By NED ROZELL
October 31, 2008
"Jack told me that, in some areas, when hares are at their peak, they go to certain mineral licks and eat the soil," DiFolco said. "He also noticed that lynx appeared to be really skinny when there were tons and tons of hares to eat, and (the lynx's) flesh was an unusually dark, purplish color."
Photo courtesy of Donna DiFolco
Though your mother told you that eating dirt was icky, many people and animals seem to disagree. Geophagy is a word meaning "to eat earth," and pregnant women in Africa do it, as do antelopes, apes, giraffes, zebras, monkeys, deer, cows, pigs, butterflies, and snowshoe hares north of the Arctic Circle.
In an article he wrote for Discover magazine in 1998, bestselling author and biologist Jared Diamond described how parrots were attracted to a recent landslide in a remote mountain range in New Guinea. Diamond and his colleagues puzzled over why so many birds were visiting the fresh soil. He didn't give up on the mystery, finding years later that the parrots were eating dirt that contained minerals that counteracted toxins in fruits.
"Somehow, parrots have made themselves relatively immune to plant poisons and bad tastes," Diamond wrote. "They specialize in eating seeds and unripe fruits, despite high concentrations of alkaloids and other toxins that would be awful-tasting or fatal to humans."
Parrots, "one of the most
successful groups of birds," with 350 species worldwide,
can detoxify plant poisons by using minerals in eaten soils that
bind with the bad stuff and allow the birds to get nutritional
value from marginal food, Diamond concluded.
Photo courtesy of Donna DiFolco
And so it may be with snowshoe hares up north, DiFolco said. During peaks of the snowshoe hare cycle, when they are desperately nibbling every willow, balsam poplar, spruce, alder, and birch shrub they can reach, plants react to this attack by producing compounds that make their stems bitter at best, fatal at worst. You can see a young birch tree's apparent reaction to herbivores in the tiny beads that cling like salt crystals to a tree's lower stems.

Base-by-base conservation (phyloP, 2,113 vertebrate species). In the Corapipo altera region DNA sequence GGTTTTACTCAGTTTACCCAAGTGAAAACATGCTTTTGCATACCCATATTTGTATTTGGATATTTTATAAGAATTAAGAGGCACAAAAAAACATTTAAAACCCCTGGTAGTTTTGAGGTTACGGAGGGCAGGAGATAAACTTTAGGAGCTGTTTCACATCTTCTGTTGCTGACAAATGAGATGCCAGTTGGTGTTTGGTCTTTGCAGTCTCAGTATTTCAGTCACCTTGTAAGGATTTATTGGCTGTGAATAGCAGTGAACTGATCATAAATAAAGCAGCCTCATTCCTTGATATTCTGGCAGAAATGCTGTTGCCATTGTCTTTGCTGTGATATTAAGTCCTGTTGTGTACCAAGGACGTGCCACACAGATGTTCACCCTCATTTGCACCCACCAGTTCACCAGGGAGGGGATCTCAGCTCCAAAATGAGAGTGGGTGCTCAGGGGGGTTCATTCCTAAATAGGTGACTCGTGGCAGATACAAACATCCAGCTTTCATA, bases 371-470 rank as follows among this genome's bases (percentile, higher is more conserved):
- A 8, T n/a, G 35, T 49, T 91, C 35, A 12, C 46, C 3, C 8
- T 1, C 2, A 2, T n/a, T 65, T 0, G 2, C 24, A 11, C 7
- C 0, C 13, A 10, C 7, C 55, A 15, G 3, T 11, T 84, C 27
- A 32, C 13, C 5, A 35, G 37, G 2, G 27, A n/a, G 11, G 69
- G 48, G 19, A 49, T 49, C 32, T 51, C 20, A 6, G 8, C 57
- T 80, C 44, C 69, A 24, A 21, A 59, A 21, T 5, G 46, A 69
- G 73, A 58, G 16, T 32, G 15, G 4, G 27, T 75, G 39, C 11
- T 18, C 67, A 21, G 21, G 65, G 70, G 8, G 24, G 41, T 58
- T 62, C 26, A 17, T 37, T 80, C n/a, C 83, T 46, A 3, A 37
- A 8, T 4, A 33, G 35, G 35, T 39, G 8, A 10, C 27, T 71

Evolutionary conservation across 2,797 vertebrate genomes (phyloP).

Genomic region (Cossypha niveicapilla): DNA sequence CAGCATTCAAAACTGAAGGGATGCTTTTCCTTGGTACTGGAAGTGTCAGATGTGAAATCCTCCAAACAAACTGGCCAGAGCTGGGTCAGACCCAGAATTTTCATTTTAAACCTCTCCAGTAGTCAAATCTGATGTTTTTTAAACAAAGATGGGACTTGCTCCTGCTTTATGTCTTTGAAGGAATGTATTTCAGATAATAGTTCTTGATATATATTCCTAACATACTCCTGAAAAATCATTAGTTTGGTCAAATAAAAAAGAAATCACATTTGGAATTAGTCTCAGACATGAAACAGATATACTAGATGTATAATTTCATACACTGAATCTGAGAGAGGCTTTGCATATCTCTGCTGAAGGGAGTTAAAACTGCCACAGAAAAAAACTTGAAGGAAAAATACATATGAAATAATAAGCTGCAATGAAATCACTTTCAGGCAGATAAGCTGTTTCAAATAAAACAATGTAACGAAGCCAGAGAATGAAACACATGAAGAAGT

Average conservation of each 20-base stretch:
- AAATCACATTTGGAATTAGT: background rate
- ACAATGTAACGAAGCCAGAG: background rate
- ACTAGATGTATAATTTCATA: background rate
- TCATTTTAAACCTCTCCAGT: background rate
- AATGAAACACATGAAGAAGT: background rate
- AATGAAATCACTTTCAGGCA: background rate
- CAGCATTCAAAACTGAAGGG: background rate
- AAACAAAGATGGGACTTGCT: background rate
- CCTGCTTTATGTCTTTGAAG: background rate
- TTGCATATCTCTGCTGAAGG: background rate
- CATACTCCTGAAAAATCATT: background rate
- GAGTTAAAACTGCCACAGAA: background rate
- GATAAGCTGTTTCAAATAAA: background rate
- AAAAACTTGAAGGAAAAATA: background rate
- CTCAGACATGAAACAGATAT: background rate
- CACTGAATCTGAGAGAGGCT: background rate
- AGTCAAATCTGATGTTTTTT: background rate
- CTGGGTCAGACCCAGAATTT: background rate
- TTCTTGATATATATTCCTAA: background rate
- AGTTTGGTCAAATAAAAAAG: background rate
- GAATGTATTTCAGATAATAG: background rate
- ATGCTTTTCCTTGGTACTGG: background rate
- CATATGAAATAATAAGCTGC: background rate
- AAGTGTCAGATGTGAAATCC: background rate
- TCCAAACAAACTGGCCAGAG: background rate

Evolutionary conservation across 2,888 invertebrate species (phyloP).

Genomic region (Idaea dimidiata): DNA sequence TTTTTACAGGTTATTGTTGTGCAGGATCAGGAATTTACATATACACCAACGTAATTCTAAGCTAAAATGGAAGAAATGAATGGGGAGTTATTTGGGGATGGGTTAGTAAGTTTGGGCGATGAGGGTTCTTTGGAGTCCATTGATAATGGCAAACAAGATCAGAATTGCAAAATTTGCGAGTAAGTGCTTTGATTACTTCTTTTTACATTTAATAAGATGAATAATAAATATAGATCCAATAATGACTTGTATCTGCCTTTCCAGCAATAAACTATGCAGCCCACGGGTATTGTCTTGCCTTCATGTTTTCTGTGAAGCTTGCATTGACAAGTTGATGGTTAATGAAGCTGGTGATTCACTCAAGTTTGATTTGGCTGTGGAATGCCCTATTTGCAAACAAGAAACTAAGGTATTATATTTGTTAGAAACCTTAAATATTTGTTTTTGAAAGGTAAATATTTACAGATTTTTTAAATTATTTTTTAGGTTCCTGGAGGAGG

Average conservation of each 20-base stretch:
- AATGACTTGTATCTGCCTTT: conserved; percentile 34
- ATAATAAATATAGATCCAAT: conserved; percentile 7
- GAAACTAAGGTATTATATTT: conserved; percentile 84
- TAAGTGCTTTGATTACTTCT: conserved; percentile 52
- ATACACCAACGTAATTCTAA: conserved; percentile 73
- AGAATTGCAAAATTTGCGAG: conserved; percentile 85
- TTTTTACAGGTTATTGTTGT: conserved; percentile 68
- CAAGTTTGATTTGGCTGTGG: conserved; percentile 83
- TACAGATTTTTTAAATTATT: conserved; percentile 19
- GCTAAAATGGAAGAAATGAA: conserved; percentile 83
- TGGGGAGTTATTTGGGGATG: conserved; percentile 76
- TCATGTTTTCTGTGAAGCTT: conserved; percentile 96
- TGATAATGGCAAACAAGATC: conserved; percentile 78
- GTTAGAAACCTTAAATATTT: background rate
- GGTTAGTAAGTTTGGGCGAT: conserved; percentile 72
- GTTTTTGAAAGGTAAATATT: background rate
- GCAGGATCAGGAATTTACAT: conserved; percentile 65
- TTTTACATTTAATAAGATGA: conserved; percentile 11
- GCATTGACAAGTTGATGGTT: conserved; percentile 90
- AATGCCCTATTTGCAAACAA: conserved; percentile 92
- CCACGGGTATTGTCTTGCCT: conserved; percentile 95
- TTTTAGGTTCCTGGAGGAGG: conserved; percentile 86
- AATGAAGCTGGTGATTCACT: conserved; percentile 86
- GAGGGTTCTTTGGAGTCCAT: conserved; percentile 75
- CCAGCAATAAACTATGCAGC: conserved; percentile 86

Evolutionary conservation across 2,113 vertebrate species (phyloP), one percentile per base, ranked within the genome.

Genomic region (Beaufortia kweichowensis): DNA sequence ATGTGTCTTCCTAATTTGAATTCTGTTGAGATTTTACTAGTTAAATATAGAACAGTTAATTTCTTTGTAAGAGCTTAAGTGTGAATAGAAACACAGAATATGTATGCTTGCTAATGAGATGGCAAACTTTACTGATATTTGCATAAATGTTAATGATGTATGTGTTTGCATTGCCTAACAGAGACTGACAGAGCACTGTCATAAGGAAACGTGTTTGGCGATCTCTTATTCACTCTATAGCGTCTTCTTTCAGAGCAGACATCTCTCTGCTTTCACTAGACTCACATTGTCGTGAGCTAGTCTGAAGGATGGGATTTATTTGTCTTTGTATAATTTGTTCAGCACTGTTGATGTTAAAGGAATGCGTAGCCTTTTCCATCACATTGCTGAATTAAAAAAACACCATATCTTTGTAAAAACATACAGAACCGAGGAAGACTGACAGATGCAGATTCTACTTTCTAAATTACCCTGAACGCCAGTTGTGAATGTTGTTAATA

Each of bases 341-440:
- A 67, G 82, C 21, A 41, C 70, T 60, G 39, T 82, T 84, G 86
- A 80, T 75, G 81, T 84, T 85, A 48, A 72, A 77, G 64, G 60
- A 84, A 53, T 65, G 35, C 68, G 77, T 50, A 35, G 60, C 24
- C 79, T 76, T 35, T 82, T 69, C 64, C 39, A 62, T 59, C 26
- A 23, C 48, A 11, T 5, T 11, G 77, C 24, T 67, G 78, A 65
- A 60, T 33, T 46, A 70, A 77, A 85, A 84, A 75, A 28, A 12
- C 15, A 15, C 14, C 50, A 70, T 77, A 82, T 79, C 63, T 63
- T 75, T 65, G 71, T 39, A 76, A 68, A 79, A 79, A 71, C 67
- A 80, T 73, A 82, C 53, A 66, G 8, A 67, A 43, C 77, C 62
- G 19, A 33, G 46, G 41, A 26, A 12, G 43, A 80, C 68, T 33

Perhaps the hares that are eating soil near cutbanks on some arctic rivers are ingesting something that lets them eat more vegetation that is inedible to other hares, DiFolco said.
"Maybe they're going to the banks to medicate themselves," she said. "Maybe they just want salt, but they might be getting sort of an antidote to anti-herbivory compounds."
Hares in the areas of exposed soils seem to maintain their population peaks longer than hares without access to minerals, DiFolco said. But there appears to be a price.
"Those hares can be pretty lethargic," DiFolco said. "You can practically walk up to them."
And then there's the issue of the lynx with the discolored flesh that Reakoff has captured. The deep purple of their flesh is different than a healthy lynx that has flesh that looks more like pork. Lynx in her study areas outside the exposed soil areas all appear to be healthy, with normal flesh color, DiFolco said.
DiFolco hopes to find out more
about the mystery in the near future, when she'll analyze soil
samples for the presence of heavy metals, and hopefully get some
flesh samples of both hare and lynx from trappers. Maybe then
she'll find if the hares are using the banks of northern rivers
as a hop-in drug store.
University of Alaska Fairbanks, in cooperation with the UAF research community.
Ned Rozell [firstname.lastname@example.org] is a science writer at the institute.
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